THE major autumn production (and effectively the grand re-opening of the theatre) took place at the Opera House on Tuesday night, welcoming back a delighted audience which had been starved of live performance for all too long.
Philadelphia Here I Come is being staged to a 60% capacity house for the moment, but at least it’s on, which is the main thing. You just need to make sure of your tickets well in advance.
From Patrick Talbot Productions, Philadelphia is directed by Geoff Gould, and features a star cast, including Alex Murphy, familiar from The Young Offenders, Shane O’Regan, Seamus O’Rourke, and Catherine Walsh, as well as Cork actor Oskar Smith in his first professional role.
The tale of a young man, Gar, leaving Ireland for the bright lights of America is familiar enough, but it is the inclusion of his ‘inner self’, or Gar Private, who speaks aloud the thoughts and regrets that refuse to come to the surface, that makes Brian Friel’s play unforgettable.
It has comic moments too, and plenty of them; nevertheless, at the final curtain, it’s the heartrending dilemma of a young man torn between the past and the future that will stay with the audience. Until October 16 at 8pm nightly. Tickets on 021 427 0022 or www.corkoperahouse.ie.
Read a review of the play in The Echo tomorrow.
Still time to catch Eden, from the Decadent Theatre Company, at the Everyman, but it must end tomorrow. Described as “a story of stale love and fresh lust in the Irish midlands”, it’s from the pen of Eugene O’Brien and directed by Andrew Flynn.
And good news from this great Victorian theatre: the hugely popular Sunday Songbook is back this weekend, and it is bringing The Swinging Sixties with it! Remember?
Girls in mini-skirts with long boots, boys in bell-bottoms with long hair, super-models like Jean Shrimpton and Twiggy, edgy new-wave photographers like David Bailey, Mods and Rockers, Mary Quant and Biba, Carnaby Street and the Kings Road... the ’60s hit London like a tsunami and soon the beat was reverberating all around the world. Even the US couldn’t keep up.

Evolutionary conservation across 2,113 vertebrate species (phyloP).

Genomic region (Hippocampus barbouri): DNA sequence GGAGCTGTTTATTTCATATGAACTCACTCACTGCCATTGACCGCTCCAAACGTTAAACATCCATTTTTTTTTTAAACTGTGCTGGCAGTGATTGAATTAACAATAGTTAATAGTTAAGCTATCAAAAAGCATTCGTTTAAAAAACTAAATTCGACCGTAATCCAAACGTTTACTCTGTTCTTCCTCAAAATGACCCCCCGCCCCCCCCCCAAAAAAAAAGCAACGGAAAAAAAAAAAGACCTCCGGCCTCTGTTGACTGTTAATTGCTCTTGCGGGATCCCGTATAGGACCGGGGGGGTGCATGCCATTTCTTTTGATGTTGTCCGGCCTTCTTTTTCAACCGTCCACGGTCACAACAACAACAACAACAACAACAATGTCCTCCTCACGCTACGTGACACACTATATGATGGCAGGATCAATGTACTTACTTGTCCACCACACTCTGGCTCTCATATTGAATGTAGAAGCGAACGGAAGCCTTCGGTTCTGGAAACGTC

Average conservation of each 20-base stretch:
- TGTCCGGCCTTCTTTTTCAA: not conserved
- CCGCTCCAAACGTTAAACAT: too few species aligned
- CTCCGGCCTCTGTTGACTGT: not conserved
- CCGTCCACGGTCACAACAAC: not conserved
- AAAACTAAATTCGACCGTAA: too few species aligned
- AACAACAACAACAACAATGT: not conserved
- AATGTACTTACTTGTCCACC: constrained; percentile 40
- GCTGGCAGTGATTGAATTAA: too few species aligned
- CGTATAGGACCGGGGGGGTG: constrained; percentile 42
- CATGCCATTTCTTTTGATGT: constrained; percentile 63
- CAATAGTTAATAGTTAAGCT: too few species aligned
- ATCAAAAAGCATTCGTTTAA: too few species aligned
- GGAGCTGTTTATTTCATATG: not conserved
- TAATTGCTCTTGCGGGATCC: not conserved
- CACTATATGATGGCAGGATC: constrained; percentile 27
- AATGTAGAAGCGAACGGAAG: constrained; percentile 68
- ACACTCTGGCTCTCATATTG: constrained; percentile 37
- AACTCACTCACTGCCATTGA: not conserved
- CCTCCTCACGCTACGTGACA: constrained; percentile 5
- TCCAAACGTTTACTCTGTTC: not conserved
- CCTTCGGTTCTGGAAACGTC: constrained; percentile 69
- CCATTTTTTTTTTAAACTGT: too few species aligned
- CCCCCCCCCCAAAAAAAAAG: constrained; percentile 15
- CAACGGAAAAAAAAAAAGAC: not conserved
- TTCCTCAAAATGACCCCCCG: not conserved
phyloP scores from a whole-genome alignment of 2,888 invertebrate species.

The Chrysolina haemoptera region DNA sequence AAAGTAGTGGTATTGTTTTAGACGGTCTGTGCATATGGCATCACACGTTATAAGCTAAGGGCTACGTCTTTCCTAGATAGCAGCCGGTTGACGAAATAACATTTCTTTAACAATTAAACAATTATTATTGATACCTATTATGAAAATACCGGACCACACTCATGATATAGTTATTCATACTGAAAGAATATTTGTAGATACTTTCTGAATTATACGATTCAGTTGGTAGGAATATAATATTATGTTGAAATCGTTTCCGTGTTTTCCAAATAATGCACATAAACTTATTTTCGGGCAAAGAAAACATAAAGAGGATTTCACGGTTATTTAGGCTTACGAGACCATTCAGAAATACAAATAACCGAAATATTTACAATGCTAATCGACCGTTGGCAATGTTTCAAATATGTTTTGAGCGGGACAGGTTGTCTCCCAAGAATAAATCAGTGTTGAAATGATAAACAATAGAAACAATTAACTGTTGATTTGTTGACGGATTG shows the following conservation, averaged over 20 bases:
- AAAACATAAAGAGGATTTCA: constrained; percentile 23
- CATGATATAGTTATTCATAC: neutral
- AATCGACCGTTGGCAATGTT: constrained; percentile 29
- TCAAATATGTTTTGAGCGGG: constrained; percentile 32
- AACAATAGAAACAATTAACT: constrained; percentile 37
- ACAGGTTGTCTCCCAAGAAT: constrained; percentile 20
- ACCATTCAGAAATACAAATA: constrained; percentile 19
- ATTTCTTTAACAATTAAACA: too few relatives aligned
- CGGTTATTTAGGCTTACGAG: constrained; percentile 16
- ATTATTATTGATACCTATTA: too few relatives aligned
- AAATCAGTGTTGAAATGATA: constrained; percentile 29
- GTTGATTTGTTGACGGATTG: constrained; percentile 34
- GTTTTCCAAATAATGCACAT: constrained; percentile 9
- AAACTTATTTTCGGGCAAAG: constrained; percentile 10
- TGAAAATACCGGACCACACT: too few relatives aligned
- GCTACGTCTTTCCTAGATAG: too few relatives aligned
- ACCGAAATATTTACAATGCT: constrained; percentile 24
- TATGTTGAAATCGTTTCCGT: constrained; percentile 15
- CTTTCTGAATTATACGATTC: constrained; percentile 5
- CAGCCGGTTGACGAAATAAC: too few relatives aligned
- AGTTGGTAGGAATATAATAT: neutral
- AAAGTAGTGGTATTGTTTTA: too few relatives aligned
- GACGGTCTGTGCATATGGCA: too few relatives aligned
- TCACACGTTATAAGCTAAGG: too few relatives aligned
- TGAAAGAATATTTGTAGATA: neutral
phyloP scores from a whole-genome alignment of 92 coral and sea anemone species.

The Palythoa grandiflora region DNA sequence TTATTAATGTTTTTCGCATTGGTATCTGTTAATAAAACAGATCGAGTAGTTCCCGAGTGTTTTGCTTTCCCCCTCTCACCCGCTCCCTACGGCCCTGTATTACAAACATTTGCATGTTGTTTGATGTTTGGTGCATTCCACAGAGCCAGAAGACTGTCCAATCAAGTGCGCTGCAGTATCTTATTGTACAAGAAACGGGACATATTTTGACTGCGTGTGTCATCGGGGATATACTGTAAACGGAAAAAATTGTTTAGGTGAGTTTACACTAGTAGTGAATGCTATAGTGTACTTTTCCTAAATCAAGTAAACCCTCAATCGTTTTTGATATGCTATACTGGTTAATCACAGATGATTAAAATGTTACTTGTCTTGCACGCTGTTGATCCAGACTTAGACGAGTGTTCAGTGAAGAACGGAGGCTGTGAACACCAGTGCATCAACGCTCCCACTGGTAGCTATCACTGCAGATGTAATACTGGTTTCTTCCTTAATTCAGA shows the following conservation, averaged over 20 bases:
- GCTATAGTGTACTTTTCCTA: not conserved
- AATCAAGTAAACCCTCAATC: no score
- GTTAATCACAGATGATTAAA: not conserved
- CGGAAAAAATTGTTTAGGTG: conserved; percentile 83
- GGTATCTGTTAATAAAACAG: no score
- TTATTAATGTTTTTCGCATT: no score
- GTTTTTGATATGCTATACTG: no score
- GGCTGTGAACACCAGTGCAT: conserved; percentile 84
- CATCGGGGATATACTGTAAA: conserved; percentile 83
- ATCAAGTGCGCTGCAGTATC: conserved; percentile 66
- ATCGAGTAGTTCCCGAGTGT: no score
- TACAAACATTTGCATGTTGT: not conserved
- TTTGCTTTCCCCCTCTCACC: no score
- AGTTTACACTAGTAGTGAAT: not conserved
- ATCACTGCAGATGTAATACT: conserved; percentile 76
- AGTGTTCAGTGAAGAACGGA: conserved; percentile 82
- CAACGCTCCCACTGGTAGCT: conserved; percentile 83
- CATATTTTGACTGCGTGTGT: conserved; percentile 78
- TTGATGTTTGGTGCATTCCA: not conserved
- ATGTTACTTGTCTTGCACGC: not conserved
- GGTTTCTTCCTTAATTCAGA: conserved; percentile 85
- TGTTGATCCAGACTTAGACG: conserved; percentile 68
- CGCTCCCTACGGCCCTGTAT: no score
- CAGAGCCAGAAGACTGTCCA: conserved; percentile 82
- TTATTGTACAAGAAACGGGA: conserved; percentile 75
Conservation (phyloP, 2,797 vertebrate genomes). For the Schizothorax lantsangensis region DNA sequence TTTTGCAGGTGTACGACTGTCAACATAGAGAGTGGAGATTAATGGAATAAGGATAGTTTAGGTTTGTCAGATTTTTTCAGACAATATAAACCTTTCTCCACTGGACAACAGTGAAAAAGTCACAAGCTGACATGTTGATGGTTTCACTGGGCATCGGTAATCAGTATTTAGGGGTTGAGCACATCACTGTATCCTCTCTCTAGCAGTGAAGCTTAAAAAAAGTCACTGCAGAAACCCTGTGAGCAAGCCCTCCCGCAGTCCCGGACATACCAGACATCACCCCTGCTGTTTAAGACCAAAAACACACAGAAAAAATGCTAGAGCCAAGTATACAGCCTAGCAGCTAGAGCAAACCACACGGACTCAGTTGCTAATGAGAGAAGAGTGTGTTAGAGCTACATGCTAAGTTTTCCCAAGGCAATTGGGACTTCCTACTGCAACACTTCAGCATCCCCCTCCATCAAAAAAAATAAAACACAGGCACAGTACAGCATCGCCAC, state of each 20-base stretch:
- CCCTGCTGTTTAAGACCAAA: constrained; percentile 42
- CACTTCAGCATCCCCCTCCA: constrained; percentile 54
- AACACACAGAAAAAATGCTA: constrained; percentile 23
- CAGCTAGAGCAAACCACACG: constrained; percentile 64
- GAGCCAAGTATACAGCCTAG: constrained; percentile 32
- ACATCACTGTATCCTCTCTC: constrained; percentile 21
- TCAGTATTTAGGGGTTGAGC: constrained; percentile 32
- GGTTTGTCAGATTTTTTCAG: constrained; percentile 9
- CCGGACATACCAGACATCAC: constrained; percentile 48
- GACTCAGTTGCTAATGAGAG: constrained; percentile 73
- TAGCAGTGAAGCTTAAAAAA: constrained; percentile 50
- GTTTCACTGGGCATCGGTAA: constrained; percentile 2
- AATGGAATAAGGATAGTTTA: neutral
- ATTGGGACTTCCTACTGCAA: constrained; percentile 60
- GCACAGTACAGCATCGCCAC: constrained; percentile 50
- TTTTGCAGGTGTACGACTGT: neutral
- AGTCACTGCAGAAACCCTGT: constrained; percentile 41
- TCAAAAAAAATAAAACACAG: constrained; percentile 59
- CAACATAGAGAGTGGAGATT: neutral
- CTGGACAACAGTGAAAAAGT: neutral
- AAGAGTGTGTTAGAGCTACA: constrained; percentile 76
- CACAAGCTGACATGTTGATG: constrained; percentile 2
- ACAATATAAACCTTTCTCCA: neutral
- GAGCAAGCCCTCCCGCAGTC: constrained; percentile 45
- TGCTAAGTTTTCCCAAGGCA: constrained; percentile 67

And the music? Cilla Black, Dusty Springfield and Mary Hopkin vying with Cliff Richard, Tom Jones and Engelbert Humperdinck for that coveted spot on Top of the Pops but all took a back seat when the latest Beatles record hit the airwaves. The Swinging Sixties will take you back to the glory days of pop when life was fun and only bank robbers wore face masks.
Linda Kenny, Alf McCarthy, Damian Smith, Alan Carney and the Songbook band invite you to join them for what promises to be a memorable homecoming. Written and directed by Cathal MacCabe. Sunday at 7.30pm.
Next week brings Duck Duck Goose, presented by Fishamble, the story of a young man who, in an attempt to help his friend, becomes deeply embroiled in a rape allegation. Full of moral ambiguity and psychological complexity, this viscerally charged new play by Caitríona Daly constantly shifts our perspective on ideas of consent, trust, and trial by social media.
And here is something very special for younger theatre-lovers, coming up the following week, but you need to plan right now.
The Little Robber Girl is a limited audio drama series for children, written and directed by Deirdre Dwyer, with an accompanying posted pack of illustrated note cards. Ideal for children aged 7+, The Little Robber Girl’s five episodes will be released every morning from Monday, October 18 to Friday, October 22, just in time for the mid-term break.
Ticket holders will get a link to the audio series and a posted pack containing five sealed envelopes of beautifully illustrated, specially commissioned cards and story extras inside. A lovely treat for children to look forward to every day! Book quickly, so you get the cards in time.
Tickets for all Everyman events on 021 4501673 or www.everymancork.com.